Mayor Rahm Emanuel’s recent decision to chip in about $30 million for a subway tunnel and a 1.5-acre public park to be built alongside a new West Loop office building has got some Chicago residents upset.
On Tuesday morning about 70 community activists marched to the Mayor’s Office from the proposed site of the 45-story, $300 million River Point development near Lake and Canal Streets. The group said they want the city’s money used for parks in the city’s poorest neighborhoods, not in Chicago’s thriving downtown area.
Luz Hueramo, a young mother from the Brighton Park neighborhood, said Kelly Park near her home needs nearly $3 million in repairs.
“The city says there is no money for this type of community project,” Hueramo said. “However, this plan for a corporate plaza would cost an estimate of $29.5 million in TIF money. It is not fair that TIF money is being used in areas where it is not needed.”
Tax Increment Financing, or TIF, is a source of taxpayer dollars set aside for use by the mayor and the aldermen as corporate subsidies or to fund public projects. Originally designed by the state to spur economic growth only in blighted or low-income areas, the TIF program seems to have fallen short of that goal.
Even Mayor Emanuel has proposed a TIF reform project, though that’s been shelved for now. Emanuel has also defended spending the $29.5 million on the subway and park telling the Chicago Tribune that the public space will be open to everyone and the project will generate both tax money and construction jobs.
But in a separate Tribune article a spokesperson for Hines, the development company behind the project, said the demand for office space “is not strong enough today.” Greg Van Schaack, senior vice president of Hines’ Chicago office, said otherwise the company would begin work on its next project: a $1 billion office and apartment complex to be built across the river from the River Point development.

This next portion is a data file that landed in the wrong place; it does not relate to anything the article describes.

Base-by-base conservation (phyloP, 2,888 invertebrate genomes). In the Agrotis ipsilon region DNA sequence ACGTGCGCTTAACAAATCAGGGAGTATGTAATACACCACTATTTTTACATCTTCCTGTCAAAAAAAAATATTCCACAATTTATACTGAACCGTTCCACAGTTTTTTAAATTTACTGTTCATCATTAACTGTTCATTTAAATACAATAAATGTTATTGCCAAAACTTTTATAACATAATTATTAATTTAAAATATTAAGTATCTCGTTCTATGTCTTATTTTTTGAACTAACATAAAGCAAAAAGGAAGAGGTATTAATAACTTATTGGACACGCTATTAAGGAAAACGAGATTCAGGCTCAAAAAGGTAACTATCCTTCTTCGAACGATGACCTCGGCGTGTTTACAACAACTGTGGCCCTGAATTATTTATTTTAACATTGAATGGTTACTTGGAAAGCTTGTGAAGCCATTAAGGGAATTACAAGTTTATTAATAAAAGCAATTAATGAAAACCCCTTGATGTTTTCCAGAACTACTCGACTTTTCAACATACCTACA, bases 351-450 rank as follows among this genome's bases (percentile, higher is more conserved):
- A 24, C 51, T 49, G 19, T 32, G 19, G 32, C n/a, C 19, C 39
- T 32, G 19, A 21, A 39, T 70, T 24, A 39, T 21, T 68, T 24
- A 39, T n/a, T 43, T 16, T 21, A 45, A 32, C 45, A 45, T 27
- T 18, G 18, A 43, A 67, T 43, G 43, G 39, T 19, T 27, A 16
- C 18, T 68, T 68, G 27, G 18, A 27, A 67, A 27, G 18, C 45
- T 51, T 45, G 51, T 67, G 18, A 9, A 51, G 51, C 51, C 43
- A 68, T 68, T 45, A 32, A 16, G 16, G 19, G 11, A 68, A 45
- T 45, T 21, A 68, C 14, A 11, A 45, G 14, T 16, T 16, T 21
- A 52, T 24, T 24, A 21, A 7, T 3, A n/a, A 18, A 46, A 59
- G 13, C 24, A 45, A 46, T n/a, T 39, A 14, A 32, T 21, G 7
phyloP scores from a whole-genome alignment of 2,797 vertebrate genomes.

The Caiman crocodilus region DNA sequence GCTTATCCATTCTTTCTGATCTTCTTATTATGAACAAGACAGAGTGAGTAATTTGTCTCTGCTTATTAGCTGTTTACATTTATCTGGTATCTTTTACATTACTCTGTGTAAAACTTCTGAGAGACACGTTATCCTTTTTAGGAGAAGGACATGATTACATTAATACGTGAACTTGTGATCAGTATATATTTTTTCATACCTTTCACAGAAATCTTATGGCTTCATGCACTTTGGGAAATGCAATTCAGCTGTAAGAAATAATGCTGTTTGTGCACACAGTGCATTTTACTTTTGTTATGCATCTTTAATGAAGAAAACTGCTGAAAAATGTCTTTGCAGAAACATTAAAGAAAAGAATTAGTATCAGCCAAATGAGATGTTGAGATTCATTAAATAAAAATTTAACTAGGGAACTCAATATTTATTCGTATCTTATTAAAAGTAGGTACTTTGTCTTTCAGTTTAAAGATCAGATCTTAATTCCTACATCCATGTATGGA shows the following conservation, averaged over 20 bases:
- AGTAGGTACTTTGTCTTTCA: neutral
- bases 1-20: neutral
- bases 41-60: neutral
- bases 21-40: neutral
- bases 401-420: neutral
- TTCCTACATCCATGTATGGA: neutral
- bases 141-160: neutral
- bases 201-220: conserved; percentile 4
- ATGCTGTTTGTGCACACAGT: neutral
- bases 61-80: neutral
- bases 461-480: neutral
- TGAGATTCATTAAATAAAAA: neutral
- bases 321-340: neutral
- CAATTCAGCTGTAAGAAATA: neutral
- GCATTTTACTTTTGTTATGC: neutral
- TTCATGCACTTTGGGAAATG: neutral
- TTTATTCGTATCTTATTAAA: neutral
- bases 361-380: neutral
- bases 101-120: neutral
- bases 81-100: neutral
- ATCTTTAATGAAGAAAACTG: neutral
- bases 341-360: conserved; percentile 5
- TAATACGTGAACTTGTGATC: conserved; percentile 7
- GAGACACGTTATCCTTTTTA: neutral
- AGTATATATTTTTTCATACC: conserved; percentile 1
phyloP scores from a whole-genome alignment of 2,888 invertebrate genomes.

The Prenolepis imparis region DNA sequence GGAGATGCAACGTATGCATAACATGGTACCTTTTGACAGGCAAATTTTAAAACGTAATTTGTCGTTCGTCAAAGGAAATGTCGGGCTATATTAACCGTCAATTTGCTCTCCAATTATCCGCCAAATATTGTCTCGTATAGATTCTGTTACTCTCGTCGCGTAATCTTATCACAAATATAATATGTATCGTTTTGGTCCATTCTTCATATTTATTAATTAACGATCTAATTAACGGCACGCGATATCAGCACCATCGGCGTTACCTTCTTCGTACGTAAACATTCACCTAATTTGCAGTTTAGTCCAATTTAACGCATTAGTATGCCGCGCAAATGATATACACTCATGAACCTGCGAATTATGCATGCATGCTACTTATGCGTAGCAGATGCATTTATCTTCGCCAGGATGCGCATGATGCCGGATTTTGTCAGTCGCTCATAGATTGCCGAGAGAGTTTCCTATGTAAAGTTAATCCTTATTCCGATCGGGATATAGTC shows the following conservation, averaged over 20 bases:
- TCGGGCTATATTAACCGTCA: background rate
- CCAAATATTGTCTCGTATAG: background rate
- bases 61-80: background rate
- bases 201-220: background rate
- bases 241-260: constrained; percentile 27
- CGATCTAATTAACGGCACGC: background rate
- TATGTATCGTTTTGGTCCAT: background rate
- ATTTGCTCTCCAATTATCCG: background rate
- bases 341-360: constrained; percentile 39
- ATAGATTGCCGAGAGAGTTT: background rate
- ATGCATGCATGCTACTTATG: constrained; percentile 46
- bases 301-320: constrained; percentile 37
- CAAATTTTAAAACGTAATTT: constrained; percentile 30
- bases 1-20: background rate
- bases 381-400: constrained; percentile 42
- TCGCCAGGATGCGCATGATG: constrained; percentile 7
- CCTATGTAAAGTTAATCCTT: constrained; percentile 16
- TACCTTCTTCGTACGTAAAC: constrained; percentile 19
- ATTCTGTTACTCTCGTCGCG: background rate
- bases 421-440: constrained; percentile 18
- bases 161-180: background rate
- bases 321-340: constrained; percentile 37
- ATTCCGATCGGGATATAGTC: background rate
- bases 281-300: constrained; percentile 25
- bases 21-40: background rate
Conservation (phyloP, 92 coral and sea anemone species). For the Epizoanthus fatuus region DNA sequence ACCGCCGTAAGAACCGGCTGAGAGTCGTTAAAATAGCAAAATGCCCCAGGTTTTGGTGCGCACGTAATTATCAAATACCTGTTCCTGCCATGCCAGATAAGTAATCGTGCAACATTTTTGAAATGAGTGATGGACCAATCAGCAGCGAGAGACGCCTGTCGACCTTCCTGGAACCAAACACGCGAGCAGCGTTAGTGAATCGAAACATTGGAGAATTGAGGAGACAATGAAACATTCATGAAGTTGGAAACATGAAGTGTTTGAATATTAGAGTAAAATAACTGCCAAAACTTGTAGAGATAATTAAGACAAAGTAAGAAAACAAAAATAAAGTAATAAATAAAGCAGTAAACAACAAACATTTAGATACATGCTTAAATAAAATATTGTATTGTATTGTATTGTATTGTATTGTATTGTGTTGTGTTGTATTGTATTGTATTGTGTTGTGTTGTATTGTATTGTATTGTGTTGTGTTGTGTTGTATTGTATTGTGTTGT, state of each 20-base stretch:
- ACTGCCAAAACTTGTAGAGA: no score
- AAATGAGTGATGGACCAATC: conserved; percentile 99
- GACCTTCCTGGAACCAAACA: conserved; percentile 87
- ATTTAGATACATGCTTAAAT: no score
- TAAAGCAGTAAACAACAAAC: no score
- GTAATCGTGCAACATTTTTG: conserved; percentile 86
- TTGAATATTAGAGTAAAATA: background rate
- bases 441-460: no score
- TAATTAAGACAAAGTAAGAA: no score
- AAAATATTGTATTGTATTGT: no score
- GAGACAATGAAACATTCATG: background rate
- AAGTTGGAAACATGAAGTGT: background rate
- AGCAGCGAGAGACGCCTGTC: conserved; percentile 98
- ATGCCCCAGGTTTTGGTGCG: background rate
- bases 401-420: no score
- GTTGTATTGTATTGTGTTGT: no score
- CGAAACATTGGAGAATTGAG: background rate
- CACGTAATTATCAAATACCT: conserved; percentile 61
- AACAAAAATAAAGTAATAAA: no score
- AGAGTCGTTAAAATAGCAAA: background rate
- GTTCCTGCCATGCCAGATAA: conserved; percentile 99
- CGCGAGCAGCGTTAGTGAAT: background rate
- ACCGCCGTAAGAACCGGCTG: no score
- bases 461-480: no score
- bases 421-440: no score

Amisha Patel, executive director of Grassroots Collaborative, which organized Tuesday's rally, wrote a letter to the mayor that the group delivered to Emanuel’s office before leaving the building. In the letter, Patel requested a meeting with the mayor and asked for an end to the LaSalle Central TIF district.
“The money is being siphoned away to be given to downtown developers to build skyscrapers, to build corporate plazas. That’s not what makes sense with our money. These are hard-earned taxpayer dollars that should be going absolutely to invest in local neighborhoods,” she said outside the Mayor’s Office.
Patel added that she supports TIF reforms if they include setting up protocols for tracking spending, accountability, and the long-term effects of TIF-funded projects.
Here's more from Tuesday's action: